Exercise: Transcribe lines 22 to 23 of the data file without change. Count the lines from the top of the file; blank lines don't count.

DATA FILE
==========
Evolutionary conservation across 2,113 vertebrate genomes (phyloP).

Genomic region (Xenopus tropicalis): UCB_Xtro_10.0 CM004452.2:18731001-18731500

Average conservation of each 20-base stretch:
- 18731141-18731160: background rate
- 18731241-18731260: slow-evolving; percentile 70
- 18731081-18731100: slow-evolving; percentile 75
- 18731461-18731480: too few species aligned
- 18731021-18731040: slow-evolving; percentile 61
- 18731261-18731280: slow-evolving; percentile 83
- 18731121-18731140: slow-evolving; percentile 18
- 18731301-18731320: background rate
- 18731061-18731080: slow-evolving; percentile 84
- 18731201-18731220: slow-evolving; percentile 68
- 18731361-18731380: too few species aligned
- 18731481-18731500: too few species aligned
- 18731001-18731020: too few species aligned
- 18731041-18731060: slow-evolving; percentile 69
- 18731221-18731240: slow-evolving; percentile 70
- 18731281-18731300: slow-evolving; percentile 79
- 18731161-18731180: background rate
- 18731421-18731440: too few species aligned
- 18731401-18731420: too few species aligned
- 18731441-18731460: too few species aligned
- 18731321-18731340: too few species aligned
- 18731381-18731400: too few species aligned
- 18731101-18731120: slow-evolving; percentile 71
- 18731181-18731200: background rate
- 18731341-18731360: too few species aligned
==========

- 18731401-18731420: too few species aligned
- 18731441-18731460: too few species aligned